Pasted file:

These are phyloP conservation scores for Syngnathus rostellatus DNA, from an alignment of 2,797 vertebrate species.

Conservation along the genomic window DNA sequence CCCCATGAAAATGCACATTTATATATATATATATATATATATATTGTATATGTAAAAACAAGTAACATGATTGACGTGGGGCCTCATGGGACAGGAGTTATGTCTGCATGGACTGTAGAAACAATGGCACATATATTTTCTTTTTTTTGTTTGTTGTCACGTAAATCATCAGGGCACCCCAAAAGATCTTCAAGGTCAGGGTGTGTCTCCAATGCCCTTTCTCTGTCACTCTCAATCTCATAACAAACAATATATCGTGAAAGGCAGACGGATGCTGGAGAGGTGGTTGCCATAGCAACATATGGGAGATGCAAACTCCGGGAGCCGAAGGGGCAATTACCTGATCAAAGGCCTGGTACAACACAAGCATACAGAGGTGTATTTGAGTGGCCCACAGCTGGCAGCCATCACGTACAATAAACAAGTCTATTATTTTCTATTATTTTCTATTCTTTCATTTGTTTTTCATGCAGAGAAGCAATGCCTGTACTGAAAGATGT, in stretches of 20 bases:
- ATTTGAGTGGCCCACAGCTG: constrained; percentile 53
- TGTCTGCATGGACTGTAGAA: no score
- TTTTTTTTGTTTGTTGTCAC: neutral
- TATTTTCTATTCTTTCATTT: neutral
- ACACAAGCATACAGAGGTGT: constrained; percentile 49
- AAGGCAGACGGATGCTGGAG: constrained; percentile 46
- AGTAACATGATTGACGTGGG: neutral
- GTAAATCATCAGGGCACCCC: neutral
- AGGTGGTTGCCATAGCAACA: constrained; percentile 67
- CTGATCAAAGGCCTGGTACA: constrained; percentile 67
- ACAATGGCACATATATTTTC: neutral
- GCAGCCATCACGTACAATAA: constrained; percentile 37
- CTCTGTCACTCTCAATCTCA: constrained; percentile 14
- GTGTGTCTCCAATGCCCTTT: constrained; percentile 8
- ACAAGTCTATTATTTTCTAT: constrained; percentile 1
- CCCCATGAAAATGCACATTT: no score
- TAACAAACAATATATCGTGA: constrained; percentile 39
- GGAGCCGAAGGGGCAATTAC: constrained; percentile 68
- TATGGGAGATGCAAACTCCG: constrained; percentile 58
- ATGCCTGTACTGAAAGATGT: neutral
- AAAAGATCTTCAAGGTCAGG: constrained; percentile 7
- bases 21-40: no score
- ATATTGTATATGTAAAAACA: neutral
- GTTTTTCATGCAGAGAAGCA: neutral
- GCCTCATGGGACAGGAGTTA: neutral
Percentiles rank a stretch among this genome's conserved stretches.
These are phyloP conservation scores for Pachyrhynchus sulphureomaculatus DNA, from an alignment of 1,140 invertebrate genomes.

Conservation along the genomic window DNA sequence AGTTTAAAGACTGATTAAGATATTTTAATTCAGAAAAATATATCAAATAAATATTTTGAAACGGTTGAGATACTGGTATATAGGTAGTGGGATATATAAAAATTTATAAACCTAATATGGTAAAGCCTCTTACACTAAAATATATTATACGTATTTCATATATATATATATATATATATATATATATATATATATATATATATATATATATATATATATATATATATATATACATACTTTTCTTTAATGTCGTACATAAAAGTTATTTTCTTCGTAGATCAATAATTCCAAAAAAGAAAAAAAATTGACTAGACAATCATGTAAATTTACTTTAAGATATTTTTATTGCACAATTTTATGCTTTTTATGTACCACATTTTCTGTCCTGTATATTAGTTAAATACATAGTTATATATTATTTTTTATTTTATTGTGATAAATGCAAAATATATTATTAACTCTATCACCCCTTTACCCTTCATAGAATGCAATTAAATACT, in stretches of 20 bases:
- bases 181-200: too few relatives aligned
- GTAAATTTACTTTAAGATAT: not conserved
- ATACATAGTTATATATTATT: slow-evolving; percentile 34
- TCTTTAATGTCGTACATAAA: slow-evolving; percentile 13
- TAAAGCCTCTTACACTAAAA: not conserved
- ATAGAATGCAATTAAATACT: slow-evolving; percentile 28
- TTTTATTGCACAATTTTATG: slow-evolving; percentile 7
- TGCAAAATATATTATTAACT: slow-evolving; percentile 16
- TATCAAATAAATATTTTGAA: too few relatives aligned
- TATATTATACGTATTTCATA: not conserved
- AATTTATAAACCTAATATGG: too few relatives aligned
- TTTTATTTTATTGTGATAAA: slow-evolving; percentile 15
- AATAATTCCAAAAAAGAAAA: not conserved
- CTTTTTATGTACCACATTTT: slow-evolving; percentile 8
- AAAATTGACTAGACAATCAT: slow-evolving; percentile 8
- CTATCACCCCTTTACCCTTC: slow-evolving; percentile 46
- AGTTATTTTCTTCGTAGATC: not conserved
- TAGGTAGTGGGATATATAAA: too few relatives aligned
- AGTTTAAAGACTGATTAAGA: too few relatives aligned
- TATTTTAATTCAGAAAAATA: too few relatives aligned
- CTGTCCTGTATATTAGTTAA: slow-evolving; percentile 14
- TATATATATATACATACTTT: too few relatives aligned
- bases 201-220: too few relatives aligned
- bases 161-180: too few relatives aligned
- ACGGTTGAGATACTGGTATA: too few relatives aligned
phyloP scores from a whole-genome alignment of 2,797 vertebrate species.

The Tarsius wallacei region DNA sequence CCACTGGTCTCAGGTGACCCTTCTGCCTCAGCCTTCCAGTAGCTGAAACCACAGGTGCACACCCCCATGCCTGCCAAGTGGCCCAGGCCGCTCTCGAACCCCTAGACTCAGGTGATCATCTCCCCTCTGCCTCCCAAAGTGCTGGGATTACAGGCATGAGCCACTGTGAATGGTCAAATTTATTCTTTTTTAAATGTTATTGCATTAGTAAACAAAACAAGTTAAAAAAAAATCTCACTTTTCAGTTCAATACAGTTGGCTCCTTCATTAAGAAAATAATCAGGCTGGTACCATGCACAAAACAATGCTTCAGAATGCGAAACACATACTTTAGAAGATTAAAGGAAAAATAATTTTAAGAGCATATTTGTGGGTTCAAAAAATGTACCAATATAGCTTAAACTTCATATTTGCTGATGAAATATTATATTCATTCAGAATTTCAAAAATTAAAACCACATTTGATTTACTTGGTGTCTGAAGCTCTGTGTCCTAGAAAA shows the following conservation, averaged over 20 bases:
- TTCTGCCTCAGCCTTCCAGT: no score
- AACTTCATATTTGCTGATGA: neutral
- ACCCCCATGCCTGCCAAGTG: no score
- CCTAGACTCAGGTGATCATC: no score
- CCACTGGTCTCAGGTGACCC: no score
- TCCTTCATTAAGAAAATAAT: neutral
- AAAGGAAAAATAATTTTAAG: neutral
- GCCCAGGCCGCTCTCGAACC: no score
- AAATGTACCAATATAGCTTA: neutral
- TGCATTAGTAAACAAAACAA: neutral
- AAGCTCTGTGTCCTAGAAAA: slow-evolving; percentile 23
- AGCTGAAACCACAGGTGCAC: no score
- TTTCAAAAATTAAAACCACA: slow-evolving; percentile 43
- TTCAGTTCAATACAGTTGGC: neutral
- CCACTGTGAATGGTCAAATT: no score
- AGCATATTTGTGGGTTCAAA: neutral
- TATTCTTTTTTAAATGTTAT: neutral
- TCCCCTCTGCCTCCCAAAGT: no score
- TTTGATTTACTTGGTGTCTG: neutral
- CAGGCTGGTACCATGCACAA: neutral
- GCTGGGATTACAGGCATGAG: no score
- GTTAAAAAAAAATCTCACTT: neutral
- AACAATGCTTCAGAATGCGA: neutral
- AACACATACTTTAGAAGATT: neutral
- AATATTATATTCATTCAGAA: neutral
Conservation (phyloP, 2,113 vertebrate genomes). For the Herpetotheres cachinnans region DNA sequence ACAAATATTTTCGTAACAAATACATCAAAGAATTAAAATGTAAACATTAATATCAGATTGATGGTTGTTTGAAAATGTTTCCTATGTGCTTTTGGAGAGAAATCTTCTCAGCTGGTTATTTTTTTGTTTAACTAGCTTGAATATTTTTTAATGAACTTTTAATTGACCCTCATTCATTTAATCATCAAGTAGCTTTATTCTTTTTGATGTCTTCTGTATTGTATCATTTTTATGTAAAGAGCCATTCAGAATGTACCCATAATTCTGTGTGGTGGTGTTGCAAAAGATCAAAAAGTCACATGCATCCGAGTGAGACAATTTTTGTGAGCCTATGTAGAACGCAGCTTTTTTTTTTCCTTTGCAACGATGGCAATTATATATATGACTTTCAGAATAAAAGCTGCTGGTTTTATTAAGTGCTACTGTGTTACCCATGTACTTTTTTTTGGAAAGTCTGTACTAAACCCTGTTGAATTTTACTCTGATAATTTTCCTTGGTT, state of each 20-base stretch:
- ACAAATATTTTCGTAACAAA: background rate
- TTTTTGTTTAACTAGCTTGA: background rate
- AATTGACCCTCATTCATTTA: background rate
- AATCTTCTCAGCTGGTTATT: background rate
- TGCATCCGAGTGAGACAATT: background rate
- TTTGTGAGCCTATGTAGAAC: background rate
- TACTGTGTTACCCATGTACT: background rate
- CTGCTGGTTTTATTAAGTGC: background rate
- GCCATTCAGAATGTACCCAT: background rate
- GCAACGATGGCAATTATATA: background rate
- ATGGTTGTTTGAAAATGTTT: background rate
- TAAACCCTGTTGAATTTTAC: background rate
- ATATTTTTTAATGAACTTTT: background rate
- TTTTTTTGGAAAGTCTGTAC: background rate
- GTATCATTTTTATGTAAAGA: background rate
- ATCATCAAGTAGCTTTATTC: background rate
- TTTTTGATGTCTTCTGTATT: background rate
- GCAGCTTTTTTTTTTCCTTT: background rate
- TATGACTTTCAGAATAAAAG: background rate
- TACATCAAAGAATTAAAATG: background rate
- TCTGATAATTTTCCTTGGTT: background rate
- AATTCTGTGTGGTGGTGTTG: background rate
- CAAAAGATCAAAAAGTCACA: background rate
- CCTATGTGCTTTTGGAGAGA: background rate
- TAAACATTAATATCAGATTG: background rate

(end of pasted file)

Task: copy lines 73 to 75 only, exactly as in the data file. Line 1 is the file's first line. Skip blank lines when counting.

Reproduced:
- AGCATATTTGTGGGTTCAAA: neutral
- TATTCTTTTTTAAATGTTAT: neutral
- TCCCCTCTGCCTCCCAAAGT: no score